A US-based organisation, PACT, has funded an HIV/AIDS prevention project in Matsapha, Swaziland with a $110,000 grant from USAID and the US President’s Emergency Plan for AIDS Relief (PEPFAR). The project will train Young Voices members and other people with disabilities to be peer educators who will provide ongoing HIV education to other disabled people. They will also inform people about HIV testing and provide opportunities to discuss sexuality, disability and HIV prevention. Those involved hope that the project will help people get to know their HIV status and use this information in their own lives.
Members of the Young Voices group running through the Cheshire Homes Society of Zambia have lobbied the government to include people with disabilities in all efforts to prevent and treat HIV/AIDS. Working together with Leonard Cheshire Disability, they have contributed to 13 awareness raising campaigns through which over 1,300 young people with disabilities learned about HIV/AIDS prevention. The project also supports orphans and children with disabilities to attend school and adults with disabilities to access health and social care.
Young Voices members from Freetown, Sierra Leone, were invited to contribute to the crafting of policy on physical medicine and rehabilitation. At a conference on this subject held by Handicap International, Young Voices added to policy making by interacting with national decision makers such as parliamentarians and other civil servants from various government ministries in Sierra Leone.
The 55 Young Voices campaigners in Bulawayo took part in a march to raise awareness of the Millennium Development Goals (MDGs). Organised by the Southern Africa Federation of Disabled People’s Organisations (SAFOD) and the National Council of Disabled Persons Zimbabwe (NCDPZ), the march was a call for world leaders to take disability into account disability when they met in the USA for the UN Summit on MDGs. Later in the month Young Voices members marched again, this time to raise awareness that HIV/AIDS is an important issue for people with disabilities.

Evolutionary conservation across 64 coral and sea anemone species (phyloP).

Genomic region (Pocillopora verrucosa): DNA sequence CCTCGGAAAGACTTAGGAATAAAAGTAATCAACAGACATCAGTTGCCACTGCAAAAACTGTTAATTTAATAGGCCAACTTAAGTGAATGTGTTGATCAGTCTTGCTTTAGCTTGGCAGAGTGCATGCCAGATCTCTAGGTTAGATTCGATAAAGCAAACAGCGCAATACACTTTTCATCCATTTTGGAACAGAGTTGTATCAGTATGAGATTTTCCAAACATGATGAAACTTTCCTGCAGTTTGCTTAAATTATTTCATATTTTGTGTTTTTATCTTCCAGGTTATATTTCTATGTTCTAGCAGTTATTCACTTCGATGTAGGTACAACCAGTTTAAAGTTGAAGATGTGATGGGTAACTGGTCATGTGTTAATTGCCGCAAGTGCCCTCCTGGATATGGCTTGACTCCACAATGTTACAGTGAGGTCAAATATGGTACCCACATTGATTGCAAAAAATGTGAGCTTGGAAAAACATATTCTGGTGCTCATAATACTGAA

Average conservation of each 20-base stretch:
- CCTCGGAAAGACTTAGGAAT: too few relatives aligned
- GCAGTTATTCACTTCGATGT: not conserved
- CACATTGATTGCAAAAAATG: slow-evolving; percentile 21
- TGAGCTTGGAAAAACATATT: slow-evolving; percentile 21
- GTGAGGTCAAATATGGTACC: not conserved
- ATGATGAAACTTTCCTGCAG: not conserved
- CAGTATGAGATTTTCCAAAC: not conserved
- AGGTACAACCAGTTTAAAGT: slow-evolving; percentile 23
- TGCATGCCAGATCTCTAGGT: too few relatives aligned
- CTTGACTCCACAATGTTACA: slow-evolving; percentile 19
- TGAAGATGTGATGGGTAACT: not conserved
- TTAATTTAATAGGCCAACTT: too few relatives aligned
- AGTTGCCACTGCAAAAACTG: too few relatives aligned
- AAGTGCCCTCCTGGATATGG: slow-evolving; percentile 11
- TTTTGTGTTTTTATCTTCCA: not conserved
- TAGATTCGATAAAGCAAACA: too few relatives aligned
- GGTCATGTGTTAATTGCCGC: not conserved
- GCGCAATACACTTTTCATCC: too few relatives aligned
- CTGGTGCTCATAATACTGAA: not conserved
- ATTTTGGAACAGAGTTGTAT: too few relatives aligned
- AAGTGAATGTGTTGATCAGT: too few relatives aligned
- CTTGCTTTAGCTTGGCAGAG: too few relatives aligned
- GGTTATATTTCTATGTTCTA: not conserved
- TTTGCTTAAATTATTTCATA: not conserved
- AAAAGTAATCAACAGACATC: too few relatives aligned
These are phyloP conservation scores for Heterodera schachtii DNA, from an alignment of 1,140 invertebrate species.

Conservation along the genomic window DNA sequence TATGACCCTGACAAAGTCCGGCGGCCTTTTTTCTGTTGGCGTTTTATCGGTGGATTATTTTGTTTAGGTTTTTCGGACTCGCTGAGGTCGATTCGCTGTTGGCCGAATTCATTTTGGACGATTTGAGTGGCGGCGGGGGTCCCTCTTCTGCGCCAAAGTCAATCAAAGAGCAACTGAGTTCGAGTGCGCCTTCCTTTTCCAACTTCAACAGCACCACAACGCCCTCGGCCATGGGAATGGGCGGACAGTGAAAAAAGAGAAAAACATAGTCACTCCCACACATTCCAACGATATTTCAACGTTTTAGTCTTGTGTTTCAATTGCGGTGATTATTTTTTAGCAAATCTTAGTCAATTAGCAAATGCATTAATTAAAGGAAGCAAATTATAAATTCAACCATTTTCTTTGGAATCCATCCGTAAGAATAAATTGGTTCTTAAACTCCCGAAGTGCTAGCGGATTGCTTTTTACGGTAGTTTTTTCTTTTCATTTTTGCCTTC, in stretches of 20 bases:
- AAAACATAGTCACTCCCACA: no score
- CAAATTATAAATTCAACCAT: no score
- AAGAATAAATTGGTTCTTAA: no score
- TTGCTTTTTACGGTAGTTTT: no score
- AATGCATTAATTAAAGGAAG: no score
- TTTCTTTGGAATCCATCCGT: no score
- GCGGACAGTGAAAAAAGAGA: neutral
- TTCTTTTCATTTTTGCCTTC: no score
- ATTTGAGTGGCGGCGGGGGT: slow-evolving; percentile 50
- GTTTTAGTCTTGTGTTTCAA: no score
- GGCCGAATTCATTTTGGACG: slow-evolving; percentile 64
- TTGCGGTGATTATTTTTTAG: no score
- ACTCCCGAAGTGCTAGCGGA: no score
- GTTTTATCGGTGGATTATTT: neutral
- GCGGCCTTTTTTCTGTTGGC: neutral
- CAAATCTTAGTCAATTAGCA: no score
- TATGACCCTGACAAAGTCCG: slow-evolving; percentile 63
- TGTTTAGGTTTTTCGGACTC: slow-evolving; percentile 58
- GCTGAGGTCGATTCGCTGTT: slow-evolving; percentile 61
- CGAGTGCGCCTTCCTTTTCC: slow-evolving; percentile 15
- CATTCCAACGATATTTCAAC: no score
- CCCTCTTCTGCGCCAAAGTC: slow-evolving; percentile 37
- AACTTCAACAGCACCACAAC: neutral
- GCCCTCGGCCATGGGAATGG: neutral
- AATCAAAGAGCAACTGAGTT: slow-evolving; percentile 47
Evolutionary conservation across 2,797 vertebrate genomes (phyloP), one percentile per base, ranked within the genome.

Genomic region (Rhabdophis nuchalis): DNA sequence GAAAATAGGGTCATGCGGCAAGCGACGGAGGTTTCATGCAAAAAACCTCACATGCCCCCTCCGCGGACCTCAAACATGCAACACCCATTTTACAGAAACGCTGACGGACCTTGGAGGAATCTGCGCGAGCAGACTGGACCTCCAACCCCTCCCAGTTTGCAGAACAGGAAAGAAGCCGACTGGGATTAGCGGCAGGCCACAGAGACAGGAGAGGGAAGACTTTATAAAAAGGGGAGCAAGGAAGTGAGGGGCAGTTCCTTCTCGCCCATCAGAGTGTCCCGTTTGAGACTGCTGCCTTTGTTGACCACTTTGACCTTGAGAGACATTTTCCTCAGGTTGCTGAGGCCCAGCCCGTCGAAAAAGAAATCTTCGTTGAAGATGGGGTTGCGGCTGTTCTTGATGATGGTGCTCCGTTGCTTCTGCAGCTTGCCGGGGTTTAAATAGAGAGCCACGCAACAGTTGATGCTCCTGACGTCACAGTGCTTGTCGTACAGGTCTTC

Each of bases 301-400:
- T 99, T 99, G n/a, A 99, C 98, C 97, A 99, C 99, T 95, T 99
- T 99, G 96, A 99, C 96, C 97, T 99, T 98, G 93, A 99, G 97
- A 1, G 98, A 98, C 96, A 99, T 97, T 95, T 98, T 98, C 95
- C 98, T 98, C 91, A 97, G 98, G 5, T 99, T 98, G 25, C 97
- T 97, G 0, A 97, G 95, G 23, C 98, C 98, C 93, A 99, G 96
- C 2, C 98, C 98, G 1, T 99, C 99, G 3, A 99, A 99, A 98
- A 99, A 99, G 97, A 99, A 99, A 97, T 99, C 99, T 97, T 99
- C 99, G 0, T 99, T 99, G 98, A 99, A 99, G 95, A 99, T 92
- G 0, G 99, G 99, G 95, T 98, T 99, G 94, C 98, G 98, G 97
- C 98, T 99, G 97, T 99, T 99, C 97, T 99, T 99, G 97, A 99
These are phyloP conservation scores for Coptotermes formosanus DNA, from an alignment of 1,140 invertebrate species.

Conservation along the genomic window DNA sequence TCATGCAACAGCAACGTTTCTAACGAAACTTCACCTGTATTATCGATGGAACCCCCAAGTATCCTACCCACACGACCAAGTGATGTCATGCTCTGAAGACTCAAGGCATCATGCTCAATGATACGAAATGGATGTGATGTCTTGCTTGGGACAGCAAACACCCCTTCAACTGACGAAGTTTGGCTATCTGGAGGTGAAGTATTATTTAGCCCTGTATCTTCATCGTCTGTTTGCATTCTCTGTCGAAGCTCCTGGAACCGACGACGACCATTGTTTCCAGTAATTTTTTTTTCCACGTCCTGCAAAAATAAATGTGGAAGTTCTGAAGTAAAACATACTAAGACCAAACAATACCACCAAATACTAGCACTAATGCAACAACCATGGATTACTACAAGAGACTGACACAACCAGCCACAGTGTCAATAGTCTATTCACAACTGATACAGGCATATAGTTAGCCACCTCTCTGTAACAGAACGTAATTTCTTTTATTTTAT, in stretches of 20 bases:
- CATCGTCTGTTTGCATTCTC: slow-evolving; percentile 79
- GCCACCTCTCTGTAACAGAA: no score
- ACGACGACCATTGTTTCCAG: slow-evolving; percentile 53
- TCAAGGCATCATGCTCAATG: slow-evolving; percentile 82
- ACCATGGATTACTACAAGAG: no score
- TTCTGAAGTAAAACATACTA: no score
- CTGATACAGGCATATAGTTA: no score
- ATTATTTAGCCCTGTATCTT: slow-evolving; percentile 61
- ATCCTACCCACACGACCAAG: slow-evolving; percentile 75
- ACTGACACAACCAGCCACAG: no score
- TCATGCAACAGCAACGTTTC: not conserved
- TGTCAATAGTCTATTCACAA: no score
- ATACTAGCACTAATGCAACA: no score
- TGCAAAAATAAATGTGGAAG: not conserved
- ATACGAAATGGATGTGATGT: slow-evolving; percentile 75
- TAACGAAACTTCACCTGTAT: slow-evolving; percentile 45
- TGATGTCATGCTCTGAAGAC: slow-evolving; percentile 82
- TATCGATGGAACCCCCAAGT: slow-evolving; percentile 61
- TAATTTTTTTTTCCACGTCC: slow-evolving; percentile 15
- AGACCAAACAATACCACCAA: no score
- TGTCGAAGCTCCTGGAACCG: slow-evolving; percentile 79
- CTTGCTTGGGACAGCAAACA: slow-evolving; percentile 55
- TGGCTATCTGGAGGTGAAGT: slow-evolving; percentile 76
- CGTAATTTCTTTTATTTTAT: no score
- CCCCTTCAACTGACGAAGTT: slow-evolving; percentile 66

Young Voices groups have joined the Zimbabwe Aids Network (ZAN), an alliance of organisations that deal with HIV/AIDS campaigns. While the amount of information about HIV/AIDS available in Zimbabwe has increased, people with disabilities may not be able to access it as easily as other people. Through their membership in ZAN, Young Voices members are campaigning for the display of HIV/AIDS information in Braille and other formats. Working with them, ZAN will also hold several workshops on HIV/AIDS for people with disabilities.